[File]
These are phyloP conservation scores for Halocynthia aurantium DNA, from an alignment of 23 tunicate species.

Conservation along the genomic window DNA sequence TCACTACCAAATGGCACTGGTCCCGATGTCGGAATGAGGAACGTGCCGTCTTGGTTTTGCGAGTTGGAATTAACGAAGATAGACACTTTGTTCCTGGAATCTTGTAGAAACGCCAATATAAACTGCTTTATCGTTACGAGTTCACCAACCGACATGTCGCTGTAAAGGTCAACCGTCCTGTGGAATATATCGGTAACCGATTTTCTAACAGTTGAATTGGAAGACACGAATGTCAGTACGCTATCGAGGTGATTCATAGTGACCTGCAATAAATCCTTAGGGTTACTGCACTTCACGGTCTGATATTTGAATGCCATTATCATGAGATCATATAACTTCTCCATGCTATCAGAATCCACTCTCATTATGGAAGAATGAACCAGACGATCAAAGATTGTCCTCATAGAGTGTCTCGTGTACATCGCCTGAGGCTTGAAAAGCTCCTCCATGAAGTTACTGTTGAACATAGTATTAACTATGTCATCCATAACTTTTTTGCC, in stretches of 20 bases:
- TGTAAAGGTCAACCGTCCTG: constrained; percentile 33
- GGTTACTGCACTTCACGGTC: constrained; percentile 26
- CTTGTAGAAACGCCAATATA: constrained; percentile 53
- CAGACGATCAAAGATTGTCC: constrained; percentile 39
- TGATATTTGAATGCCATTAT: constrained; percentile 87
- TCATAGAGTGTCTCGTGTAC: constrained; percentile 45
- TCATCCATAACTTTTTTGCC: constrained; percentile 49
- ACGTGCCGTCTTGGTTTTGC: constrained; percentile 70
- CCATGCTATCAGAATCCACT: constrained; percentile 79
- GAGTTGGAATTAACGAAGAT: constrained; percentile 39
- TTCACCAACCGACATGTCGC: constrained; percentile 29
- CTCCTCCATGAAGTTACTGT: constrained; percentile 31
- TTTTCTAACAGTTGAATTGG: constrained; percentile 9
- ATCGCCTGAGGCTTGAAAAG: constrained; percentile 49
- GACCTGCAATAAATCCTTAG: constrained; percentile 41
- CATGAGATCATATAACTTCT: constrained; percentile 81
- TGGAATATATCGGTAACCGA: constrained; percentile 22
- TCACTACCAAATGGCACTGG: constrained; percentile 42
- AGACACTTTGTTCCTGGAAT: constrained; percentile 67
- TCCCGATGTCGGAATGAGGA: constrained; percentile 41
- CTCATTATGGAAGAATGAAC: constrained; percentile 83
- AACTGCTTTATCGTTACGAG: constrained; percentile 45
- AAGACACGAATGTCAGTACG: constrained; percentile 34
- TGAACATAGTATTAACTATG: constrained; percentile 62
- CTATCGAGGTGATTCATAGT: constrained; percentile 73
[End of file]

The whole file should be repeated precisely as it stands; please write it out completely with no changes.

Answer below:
These are phyloP conservation scores for Halocynthia aurantium DNA, from an alignment of 23 tunicate species.

Conservation along the genomic window DNA sequence TCACTACCAAATGGCACTGGTCCCGATGTCGGAATGAGGAACGTGCCGTCTTGGTTTTGCGAGTTGGAATTAACGAAGATAGACACTTTGTTCCTGGAATCTTGTAGAAACGCCAATATAAACTGCTTTATCGTTACGAGTTCACCAACCGACATGTCGCTGTAAAGGTCAACCGTCCTGTGGAATATATCGGTAACCGATTTTCTAACAGTTGAATTGGAAGACACGAATGTCAGTACGCTATCGAGGTGATTCATAGTGACCTGCAATAAATCCTTAGGGTTACTGCACTTCACGGTCTGATATTTGAATGCCATTATCATGAGATCATATAACTTCTCCATGCTATCAGAATCCACTCTCATTATGGAAGAATGAACCAGACGATCAAAGATTGTCCTCATAGAGTGTCTCGTGTACATCGCCTGAGGCTTGAAAAGCTCCTCCATGAAGTTACTGTTGAACATAGTATTAACTATGTCATCCATAACTTTTTTGCC, in stretches of 20 bases:
- TGTAAAGGTCAACCGTCCTG: constrained; percentile 33
- GGTTACTGCACTTCACGGTC: constrained; percentile 26
- CTTGTAGAAACGCCAATATA: constrained; percentile 53
- CAGACGATCAAAGATTGTCC: constrained; percentile 39
- TGATATTTGAATGCCATTAT: constrained; percentile 87
- TCATAGAGTGTCTCGTGTAC: constrained; percentile 45
- TCATCCATAACTTTTTTGCC: constrained; percentile 49
- ACGTGCCGTCTTGGTTTTGC: constrained; percentile 70
- CCATGCTATCAGAATCCACT: constrained; percentile 79
- GAGTTGGAATTAACGAAGAT: constrained; percentile 39
- TTCACCAACCGACATGTCGC: constrained; percentile 29
- CTCCTCCATGAAGTTACTGT: constrained; percentile 31
- TTTTCTAACAGTTGAATTGG: constrained; percentile 9
- ATCGCCTGAGGCTTGAAAAG: constrained; percentile 49
- GACCTGCAATAAATCCTTAG: constrained; percentile 41
- CATGAGATCATATAACTTCT: constrained; percentile 81
- TGGAATATATCGGTAACCGA: constrained; percentile 22
- TCACTACCAAATGGCACTGG: constrained; percentile 42
- AGACACTTTGTTCCTGGAAT: constrained; percentile 67
- TCCCGATGTCGGAATGAGGA: constrained; percentile 41
- CTCATTATGGAAGAATGAAC: constrained; percentile 83
- AACTGCTTTATCGTTACGAG: constrained; percentile 45
- AAGACACGAATGTCAGTACG: constrained; percentile 34
- TGAACATAGTATTAACTATG: constrained; percentile 62
- CTATCGAGGTGATTCATAGT: constrained; percentile 73